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What is organizational leadership? 10 skills leaders have

An effective organizational leader motivates employees to meet goals

By Elizabeth Exline

At a glance

  • Organizational leadership focuses on achieving the mission or vision of a company or organization.
  • Effective organizational leadership motivates employees and lower-level managers to meet objectives that ladder up to big-picture goals.
  • Organizational leadership can occur at any level of a company, but careers that best leverage this quality include business managers, general managers, operations managers and facilities managers.
  • Learn leadership and business skills with an online MBA from University of Phoenix.

These days, it seems everybody has an opinion on what makes a good leader. From inspirational observations of the obvious to bulleted lists of skills and qualities, you can’t scroll through your LinkedIn® feed without a reminder that good leaders aren’t just born, they’re made. (Sorry. Couldn’t resist.)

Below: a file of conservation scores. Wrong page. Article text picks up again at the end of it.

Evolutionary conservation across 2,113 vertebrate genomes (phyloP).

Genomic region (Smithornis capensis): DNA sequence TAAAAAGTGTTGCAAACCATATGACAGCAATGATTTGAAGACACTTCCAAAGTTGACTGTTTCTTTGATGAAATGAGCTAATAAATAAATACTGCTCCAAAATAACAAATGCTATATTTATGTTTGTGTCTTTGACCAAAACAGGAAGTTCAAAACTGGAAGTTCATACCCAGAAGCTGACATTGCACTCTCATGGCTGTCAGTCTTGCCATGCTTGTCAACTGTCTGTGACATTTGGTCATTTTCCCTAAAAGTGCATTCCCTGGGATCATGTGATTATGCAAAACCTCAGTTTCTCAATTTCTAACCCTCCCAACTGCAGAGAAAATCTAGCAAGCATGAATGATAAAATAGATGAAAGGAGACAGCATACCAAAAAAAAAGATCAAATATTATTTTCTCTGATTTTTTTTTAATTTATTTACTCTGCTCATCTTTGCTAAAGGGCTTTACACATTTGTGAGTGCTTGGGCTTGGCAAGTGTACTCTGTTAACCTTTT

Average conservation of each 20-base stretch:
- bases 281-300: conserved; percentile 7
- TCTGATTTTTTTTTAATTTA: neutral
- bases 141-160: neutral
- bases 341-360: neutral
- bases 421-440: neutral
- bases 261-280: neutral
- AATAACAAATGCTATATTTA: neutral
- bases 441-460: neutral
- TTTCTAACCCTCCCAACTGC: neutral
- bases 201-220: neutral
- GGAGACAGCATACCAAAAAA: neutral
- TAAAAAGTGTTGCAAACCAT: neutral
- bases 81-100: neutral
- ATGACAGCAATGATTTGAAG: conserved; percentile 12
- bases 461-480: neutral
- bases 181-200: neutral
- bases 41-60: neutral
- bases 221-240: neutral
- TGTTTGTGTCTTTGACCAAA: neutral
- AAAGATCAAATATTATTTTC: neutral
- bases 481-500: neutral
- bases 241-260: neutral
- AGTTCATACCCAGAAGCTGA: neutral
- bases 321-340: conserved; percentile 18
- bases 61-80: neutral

What’s the reason for all this leadership love? It may have something to do with the veritable leadership crisis that’s currently underway. According to the latest findings from the global leadership consulting firm, DDI, strong leaders are on the decline: Only 11% of human resource professionals said they had a strong bench for leadership roles, and 77% of companies cited a leadership gap.

Beyond that, and as the COVID pandemic has brought to new light, effective organizational leadership is vital for changing course on a dime and navigating changing professional landscapes.

All this simply underscores what human resource (HR) departments have long known: It’s not enough to have managers or even leaders. You need strong organizational leadership.

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Organizational leadership definition

What differentiates leaders from organizational leaders boils down to focus. While leaders can be found at every level of an organization, and managers work toward specific goals that play a role in the success of the overall organization, organizational leaders manage people as well as guide them toward mission- and vision-based goals. Their goals are the company’s or organization’s goals — and they leverage their business acumen, emotional intelligence and ethics to create both the initiatives and the company culture that drive success.